The beer community pulled together in support of Hof Ten Dormaal after a fire gutted much of the brewery’s infrastructure. Breandán Kearney reports on the salvage operation almost a year on, including a festival dedicated to innovation in beer
On 6 January 2015 , fire destroyed the roof of the Hof Ten Dormaal brewery in Tildonk, Flemish Brabant. The entire bottling line, conditioning rooms and most of the stock were burnt to the ground. “My brother-in-law was getting up early to go to work in Brussels and he noticed it,” says brewer Jef Janssens. I heard some rubble falling but I was still asleep and didn’t know what was going on. He warned everyone and called the fire brigade. It was caused by a chimney fire from the climate chamber in the brewery. We were lucky no one was injured and that there was no damage to our living quarters. But financially, it’s still hard.”
Not long after the fire, the family launched a new event. “Maybe two days after the fire, we started talking,” says Jef. “We’d been thinking about doing a festival for quite some time, but never in concrete ways. Right after the fire at our place, we felt we should just do it. Now the time was right. We’d got quite a lot of attention and we wanted to do something unique in Belgium.”
That event was the Leuven Innovation Beer Festival. “We contacted the breweries and two weeks later we came up with the official idea.” Sixteen breweries from nine countries came to pour at the festival, including Goose Island from Chicago and New Belgium from Colorado. The festival took place at De Hoorn, the historic brewhouse in which Stella Artois was brewed for the first time in 1926.
The theme was innovation. “We think the Belgian beer market is too common”, says Jef. “People believe we’re still the best beer country, which is in my opinion not true at all. Americans make awesome beers, Italians make awesome beers. All over the world the beer market is exploding and we’re still clinging on to tradition. For me that’s not the future in beers. The future is new things. It doesn’t have to be good. It doesn’t have to be drinkable. It has to be interesting.”
One of Hof Ten Dormaal’s most popular beers is their Wit Goud (‘white gold’). It’s a beer made from the chicory grown on the brewery farm. “We use a typical Belgian ingredient,” says Jef. “It’s the beer that sparked our recognition in the brewing world.”
Goodwill poured in from the beer community in the immediate aftermath of the fire. A friend of the brewery set up an online fundraising page so people could donate to the costs of Hof Ten Dormaal’s recovery, while brewers offered the proceeds of collaboration brews towards the costs of rebuilding.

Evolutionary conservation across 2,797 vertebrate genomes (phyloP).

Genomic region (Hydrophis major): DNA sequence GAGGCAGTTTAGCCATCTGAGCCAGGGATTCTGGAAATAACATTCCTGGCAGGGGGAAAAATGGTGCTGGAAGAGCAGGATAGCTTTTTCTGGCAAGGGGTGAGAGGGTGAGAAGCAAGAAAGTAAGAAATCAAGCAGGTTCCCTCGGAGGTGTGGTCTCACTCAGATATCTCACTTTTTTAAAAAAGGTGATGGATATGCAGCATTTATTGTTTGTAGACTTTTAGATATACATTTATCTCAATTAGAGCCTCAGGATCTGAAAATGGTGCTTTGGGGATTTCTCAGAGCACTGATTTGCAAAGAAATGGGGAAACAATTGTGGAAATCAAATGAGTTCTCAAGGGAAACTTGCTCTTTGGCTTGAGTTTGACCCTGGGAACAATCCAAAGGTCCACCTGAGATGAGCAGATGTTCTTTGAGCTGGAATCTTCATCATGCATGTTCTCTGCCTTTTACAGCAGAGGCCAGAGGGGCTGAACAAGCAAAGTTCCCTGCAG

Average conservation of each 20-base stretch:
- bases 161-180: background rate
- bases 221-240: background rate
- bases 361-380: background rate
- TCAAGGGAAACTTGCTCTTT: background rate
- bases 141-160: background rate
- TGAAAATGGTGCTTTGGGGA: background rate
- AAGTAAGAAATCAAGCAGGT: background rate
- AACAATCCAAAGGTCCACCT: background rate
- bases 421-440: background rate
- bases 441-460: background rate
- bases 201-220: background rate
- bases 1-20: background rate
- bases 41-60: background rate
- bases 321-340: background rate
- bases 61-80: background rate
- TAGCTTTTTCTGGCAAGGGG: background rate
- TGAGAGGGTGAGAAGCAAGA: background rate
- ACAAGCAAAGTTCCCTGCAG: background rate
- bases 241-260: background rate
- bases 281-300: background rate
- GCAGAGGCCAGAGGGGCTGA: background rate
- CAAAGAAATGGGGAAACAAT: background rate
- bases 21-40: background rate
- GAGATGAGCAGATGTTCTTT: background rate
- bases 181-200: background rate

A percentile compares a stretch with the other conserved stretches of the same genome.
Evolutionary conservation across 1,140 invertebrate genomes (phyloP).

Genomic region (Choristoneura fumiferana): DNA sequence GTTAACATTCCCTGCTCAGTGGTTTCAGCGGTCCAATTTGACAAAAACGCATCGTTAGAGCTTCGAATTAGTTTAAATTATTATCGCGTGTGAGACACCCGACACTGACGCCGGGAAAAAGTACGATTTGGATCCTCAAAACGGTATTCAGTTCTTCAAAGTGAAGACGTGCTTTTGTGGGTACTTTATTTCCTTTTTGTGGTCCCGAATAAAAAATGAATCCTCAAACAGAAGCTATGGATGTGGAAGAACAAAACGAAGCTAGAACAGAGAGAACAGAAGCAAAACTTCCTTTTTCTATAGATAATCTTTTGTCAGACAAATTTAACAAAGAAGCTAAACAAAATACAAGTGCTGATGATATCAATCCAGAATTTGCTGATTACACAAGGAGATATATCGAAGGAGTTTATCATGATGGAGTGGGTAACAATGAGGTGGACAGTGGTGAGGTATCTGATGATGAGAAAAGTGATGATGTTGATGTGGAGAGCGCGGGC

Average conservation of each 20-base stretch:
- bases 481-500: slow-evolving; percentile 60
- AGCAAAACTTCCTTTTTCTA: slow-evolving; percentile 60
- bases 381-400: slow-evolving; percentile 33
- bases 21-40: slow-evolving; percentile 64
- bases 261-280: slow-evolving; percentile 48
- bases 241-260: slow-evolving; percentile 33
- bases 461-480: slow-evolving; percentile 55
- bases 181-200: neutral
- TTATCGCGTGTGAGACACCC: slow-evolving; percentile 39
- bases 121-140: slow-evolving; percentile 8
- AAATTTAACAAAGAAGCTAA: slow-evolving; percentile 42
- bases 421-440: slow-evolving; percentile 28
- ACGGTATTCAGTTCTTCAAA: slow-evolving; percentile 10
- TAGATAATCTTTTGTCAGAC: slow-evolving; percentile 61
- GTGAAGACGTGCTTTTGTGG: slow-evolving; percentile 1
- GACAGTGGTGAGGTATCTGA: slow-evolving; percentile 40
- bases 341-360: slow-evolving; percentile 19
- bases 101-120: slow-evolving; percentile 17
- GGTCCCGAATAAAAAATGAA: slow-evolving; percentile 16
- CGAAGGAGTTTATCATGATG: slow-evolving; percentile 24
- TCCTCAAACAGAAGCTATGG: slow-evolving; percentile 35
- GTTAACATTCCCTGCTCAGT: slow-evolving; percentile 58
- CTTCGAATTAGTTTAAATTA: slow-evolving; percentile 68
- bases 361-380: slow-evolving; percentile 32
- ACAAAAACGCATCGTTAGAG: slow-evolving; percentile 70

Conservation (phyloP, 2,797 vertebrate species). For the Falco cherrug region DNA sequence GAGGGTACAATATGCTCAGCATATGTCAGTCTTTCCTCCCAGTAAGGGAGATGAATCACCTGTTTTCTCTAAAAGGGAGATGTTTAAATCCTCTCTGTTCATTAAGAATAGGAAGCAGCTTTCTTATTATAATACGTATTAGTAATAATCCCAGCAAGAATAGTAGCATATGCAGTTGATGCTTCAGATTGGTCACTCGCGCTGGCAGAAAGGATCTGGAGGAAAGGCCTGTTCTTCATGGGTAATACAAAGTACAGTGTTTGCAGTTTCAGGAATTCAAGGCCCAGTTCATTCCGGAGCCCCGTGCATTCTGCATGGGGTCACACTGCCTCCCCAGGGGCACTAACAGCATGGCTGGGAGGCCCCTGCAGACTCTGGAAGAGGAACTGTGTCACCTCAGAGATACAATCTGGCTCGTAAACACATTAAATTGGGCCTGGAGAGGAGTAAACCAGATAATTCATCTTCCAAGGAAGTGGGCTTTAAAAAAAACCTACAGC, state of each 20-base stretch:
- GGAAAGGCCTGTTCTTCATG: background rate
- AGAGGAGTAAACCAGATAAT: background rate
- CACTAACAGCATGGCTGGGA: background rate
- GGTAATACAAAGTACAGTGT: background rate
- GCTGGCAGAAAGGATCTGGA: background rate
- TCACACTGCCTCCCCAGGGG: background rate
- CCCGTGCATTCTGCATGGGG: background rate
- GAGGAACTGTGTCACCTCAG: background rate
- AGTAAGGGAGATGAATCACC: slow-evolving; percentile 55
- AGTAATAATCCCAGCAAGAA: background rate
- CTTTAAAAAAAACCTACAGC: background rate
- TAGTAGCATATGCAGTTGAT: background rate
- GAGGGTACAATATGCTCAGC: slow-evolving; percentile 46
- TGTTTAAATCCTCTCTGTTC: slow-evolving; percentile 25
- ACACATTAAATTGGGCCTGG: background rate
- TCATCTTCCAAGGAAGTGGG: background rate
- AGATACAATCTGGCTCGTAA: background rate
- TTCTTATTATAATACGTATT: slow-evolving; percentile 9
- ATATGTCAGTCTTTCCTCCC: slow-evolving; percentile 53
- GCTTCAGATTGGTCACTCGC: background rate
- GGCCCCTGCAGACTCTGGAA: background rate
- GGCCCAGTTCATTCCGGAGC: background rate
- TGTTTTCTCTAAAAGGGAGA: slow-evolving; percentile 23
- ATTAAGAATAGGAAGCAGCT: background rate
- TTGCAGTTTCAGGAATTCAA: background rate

“The week after the fire, I went on a road trip to the Netherlands where I brewed with De Molen,” says Jef. “Then I drove down to Baarle Hertog to brew with Dochter Van De Korenaar.” The results were a “smoked imperial stout-ish” called Vallen & Opstaan (literally ‘falling and getting up’) and a red IPA called L’Amitié (‘friendship’).
Jef and his family also tried to salvage what was left of the stock. “Inferno was basically a mega-blend of all the beer we could recover from the damaged bottles. It was all different types of beer: sour beers, peated beers, barrel-aged beers, so we didn’t know how it would come out,” he says. “Thankfully, it came out really well.”
Part of the roof of the brewery at Hof Ten Dormaal is still exposed today; another part is covered by a temporary tarpaulin. “When we started brewing after the fire, it was like getting to know the system again,” he says. “You have to get to know your water supply again. We had to rethink everything. Now, it’s ok, because we have three people. But we still don’t have a roof. Sometimes we have to pay for temporary shelter for a couple of weeks. Some money goes down pits that wouldn’t be there if there hadn’t been a fire.”
People believe we’re still the best beer country, which is in my opinion not true at all. Americans make awesome beers, Italians make awesome beers
The future is new things. It doesn’t have to be good. It doesn’t have to be drinkable. It has to be interesting